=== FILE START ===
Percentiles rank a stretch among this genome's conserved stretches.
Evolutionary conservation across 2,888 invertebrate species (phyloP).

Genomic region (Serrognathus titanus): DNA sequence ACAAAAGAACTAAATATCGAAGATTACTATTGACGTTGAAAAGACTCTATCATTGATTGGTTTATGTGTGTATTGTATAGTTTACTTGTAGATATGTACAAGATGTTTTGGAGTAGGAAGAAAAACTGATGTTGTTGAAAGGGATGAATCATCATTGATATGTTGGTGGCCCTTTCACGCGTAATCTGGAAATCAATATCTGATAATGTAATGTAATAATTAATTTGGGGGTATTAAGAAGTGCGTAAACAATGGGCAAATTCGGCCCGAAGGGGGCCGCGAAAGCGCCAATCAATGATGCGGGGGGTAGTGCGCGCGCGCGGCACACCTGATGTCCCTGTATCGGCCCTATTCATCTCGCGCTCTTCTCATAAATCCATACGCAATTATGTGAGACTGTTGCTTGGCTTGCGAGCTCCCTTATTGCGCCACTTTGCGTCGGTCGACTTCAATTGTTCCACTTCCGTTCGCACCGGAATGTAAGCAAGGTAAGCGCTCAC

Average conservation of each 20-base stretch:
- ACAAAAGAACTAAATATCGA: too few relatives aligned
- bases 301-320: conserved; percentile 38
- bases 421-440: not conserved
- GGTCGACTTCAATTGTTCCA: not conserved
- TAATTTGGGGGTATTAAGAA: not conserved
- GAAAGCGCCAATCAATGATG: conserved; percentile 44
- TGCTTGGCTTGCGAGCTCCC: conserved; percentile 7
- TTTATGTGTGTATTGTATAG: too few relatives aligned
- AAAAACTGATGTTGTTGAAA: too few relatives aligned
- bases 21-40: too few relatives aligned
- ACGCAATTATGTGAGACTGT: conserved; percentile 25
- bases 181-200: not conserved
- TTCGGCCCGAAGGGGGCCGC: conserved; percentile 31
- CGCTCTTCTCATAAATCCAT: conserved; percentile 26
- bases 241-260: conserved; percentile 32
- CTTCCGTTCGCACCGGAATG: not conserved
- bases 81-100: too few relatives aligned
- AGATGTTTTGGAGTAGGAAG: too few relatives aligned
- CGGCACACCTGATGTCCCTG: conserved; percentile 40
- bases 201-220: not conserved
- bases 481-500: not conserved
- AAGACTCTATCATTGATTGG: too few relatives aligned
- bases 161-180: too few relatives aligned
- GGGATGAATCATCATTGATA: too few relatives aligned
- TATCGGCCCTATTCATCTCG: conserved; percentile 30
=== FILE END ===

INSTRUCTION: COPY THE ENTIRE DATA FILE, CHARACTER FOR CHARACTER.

Percentiles rank a stretch among this genome's conserved stretches.
Evolutionary conservation across 2,888 invertebrate species (phyloP).

Genomic region (Serrognathus titanus): DNA sequence ACAAAAGAACTAAATATCGAAGATTACTATTGACGTTGAAAAGACTCTATCATTGATTGGTTTATGTGTGTATTGTATAGTTTACTTGTAGATATGTACAAGATGTTTTGGAGTAGGAAGAAAAACTGATGTTGTTGAAAGGGATGAATCATCATTGATATGTTGGTGGCCCTTTCACGCGTAATCTGGAAATCAATATCTGATAATGTAATGTAATAATTAATTTGGGGGTATTAAGAAGTGCGTAAACAATGGGCAAATTCGGCCCGAAGGGGGCCGCGAAAGCGCCAATCAATGATGCGGGGGGTAGTGCGCGCGCGCGGCACACCTGATGTCCCTGTATCGGCCCTATTCATCTCGCGCTCTTCTCATAAATCCATACGCAATTATGTGAGACTGTTGCTTGGCTTGCGAGCTCCCTTATTGCGCCACTTTGCGTCGGTCGACTTCAATTGTTCCACTTCCGTTCGCACCGGAATGTAAGCAAGGTAAGCGCTCAC

Average conservation of each 20-base stretch:
- ACAAAAGAACTAAATATCGA: too few relatives aligned
- bases 301-320: conserved; percentile 38
- bases 421-440: not conserved
- GGTCGACTTCAATTGTTCCA: not conserved
- TAATTTGGGGGTATTAAGAA: not conserved
- GAAAGCGCCAATCAATGATG: conserved; percentile 44
- TGCTTGGCTTGCGAGCTCCC: conserved; percentile 7
- TTTATGTGTGTATTGTATAG: too few relatives aligned
- AAAAACTGATGTTGTTGAAA: too few relatives aligned
- bases 21-40: too few relatives aligned
- ACGCAATTATGTGAGACTGT: conserved; percentile 25
- bases 181-200: not conserved
- TTCGGCCCGAAGGGGGCCGC: conserved; percentile 31
- CGCTCTTCTCATAAATCCAT: conserved; percentile 26
- bases 241-260: conserved; percentile 32
- CTTCCGTTCGCACCGGAATG: not conserved
- bases 81-100: too few relatives aligned
- AGATGTTTTGGAGTAGGAAG: too few relatives aligned
- CGGCACACCTGATGTCCCTG: conserved; percentile 40
- bases 201-220: not conserved
- bases 481-500: not conserved
- AAGACTCTATCATTGATTGG: too few relatives aligned
- bases 161-180: too few relatives aligned
- GGGATGAATCATCATTGATA: too few relatives aligned
- TATCGGCCCTATTCATCTCG: conserved; percentile 30